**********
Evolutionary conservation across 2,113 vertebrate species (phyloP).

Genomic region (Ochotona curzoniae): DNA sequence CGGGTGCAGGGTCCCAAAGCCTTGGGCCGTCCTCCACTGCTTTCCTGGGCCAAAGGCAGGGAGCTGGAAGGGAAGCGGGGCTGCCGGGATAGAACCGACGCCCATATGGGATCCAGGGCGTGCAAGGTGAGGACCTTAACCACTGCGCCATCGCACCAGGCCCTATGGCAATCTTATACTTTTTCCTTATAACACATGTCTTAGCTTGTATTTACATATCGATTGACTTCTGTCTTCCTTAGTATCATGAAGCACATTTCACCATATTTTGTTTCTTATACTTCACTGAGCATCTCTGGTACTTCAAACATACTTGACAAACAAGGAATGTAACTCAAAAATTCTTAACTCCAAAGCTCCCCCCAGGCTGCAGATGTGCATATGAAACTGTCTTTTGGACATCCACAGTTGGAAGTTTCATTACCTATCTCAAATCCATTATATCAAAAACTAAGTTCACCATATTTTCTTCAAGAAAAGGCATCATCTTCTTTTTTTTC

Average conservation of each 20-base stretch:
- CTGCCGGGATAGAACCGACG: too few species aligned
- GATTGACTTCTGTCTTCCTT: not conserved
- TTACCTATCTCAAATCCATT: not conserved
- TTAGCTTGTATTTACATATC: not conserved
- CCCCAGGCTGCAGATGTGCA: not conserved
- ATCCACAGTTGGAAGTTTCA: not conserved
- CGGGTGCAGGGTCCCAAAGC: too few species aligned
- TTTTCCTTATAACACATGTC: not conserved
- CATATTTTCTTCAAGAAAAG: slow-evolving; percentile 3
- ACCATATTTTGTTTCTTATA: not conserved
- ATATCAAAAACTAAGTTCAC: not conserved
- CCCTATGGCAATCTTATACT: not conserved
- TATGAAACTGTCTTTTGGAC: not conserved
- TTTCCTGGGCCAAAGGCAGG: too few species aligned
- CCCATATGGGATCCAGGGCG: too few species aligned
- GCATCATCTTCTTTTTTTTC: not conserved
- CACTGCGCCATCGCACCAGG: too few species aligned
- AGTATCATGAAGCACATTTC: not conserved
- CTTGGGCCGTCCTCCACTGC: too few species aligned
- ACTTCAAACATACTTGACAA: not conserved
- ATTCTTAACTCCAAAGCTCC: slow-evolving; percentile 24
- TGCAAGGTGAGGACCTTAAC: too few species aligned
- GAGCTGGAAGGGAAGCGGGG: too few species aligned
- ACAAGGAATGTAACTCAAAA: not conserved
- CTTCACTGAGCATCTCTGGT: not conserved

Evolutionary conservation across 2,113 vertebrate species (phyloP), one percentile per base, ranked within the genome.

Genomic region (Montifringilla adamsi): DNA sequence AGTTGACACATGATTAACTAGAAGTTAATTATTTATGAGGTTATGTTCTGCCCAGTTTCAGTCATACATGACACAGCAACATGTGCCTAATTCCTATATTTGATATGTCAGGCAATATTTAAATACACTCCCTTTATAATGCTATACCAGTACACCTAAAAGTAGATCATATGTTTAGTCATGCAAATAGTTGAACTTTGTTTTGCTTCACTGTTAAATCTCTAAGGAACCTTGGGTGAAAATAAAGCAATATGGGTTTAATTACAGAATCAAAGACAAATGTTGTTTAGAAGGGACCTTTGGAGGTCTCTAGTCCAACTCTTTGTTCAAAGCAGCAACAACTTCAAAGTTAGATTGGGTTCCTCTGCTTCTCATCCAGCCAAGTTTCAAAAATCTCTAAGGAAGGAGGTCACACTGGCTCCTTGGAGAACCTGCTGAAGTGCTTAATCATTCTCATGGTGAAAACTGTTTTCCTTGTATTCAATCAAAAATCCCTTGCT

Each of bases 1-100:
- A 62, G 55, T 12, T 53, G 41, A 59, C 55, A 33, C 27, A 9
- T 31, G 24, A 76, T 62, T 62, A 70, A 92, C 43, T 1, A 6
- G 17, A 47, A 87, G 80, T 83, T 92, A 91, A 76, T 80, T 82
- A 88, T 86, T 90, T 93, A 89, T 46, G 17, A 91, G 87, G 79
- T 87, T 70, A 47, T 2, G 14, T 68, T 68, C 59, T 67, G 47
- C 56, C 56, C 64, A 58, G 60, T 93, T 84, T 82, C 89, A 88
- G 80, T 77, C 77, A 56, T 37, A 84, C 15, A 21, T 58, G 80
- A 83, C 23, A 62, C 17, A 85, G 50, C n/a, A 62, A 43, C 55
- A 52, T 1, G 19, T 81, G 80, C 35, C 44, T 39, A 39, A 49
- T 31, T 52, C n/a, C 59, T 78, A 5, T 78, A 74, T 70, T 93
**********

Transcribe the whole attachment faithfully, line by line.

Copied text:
Evolutionary conservation across 2,113 vertebrate species (phyloP).

Genomic region (Ochotona curzoniae): DNA sequence CGGGTGCAGGGTCCCAAAGCCTTGGGCCGTCCTCCACTGCTTTCCTGGGCCAAAGGCAGGGAGCTGGAAGGGAAGCGGGGCTGCCGGGATAGAACCGACGCCCATATGGGATCCAGGGCGTGCAAGGTGAGGACCTTAACCACTGCGCCATCGCACCAGGCCCTATGGCAATCTTATACTTTTTCCTTATAACACATGTCTTAGCTTGTATTTACATATCGATTGACTTCTGTCTTCCTTAGTATCATGAAGCACATTTCACCATATTTTGTTTCTTATACTTCACTGAGCATCTCTGGTACTTCAAACATACTTGACAAACAAGGAATGTAACTCAAAAATTCTTAACTCCAAAGCTCCCCCCAGGCTGCAGATGTGCATATGAAACTGTCTTTTGGACATCCACAGTTGGAAGTTTCATTACCTATCTCAAATCCATTATATCAAAAACTAAGTTCACCATATTTTCTTCAAGAAAAGGCATCATCTTCTTTTTTTTC

Average conservation of each 20-base stretch:
- CTGCCGGGATAGAACCGACG: too few species aligned
- GATTGACTTCTGTCTTCCTT: not conserved
- TTACCTATCTCAAATCCATT: not conserved
- TTAGCTTGTATTTACATATC: not conserved
- CCCCAGGCTGCAGATGTGCA: not conserved
- ATCCACAGTTGGAAGTTTCA: not conserved
- CGGGTGCAGGGTCCCAAAGC: too few species aligned
- TTTTCCTTATAACACATGTC: not conserved
- CATATTTTCTTCAAGAAAAG: slow-evolving; percentile 3
- ACCATATTTTGTTTCTTATA: not conserved
- ATATCAAAAACTAAGTTCAC: not conserved
- CCCTATGGCAATCTTATACT: not conserved
- TATGAAACTGTCTTTTGGAC: not conserved
- TTTCCTGGGCCAAAGGCAGG: too few species aligned
- CCCATATGGGATCCAGGGCG: too few species aligned
- GCATCATCTTCTTTTTTTTC: not conserved
- CACTGCGCCATCGCACCAGG: too few species aligned
- AGTATCATGAAGCACATTTC: not conserved
- CTTGGGCCGTCCTCCACTGC: too few species aligned
- ACTTCAAACATACTTGACAA: not conserved
- ATTCTTAACTCCAAAGCTCC: slow-evolving; percentile 24
- TGCAAGGTGAGGACCTTAAC: too few species aligned
- GAGCTGGAAGGGAAGCGGGG: too few species aligned
- ACAAGGAATGTAACTCAAAA: not conserved
- CTTCACTGAGCATCTCTGGT: not conserved

Evolutionary conservation across 2,113 vertebrate species (phyloP), one percentile per base, ranked within the genome.

Genomic region (Montifringilla adamsi): DNA sequence AGTTGACACATGATTAACTAGAAGTTAATTATTTATGAGGTTATGTTCTGCCCAGTTTCAGTCATACATGACACAGCAACATGTGCCTAATTCCTATATTTGATATGTCAGGCAATATTTAAATACACTCCCTTTATAATGCTATACCAGTACACCTAAAAGTAGATCATATGTTTAGTCATGCAAATAGTTGAACTTTGTTTTGCTTCACTGTTAAATCTCTAAGGAACCTTGGGTGAAAATAAAGCAATATGGGTTTAATTACAGAATCAAAGACAAATGTTGTTTAGAAGGGACCTTTGGAGGTCTCTAGTCCAACTCTTTGTTCAAAGCAGCAACAACTTCAAAGTTAGATTGGGTTCCTCTGCTTCTCATCCAGCCAAGTTTCAAAAATCTCTAAGGAAGGAGGTCACACTGGCTCCTTGGAGAACCTGCTGAAGTGCTTAATCATTCTCATGGTGAAAACTGTTTTCCTTGTATTCAATCAAAAATCCCTTGCT

Each of bases 1-100:
- A 62, G 55, T 12, T 53, G 41, A 59, C 55, A 33, C 27, A 9
- T 31, G 24, A 76, T 62, T 62, A 70, A 92, C 43, T 1, A 6
- G 17, A 47, A 87, G 80, T 83, T 92, A 91, A 76, T 80, T 82
- A 88, T 86, T 90, T 93, A 89, T 46, G 17, A 91, G 87, G 79
- T 87, T 70, A 47, T 2, G 14, T 68, T 68, C 59, T 67, G 47
- C 56, C 56, C 64, A 58, G 60, T 93, T 84, T 82, C 89, A 88
- G 80, T 77, C 77, A 56, T 37, A 84, C 15, A 21, T 58, G 80
- A 83, C 23, A 62, C 17, A 85, G 50, C n/a, A 62, A 43, C 55
- A 52, T 1, G 19, T 81, G 80, C 35, C 44, T 39, A 39, A 49
- T 31, T 52, C n/a, C 59, T 78, A 5, T 78, A 74, T 70, T 93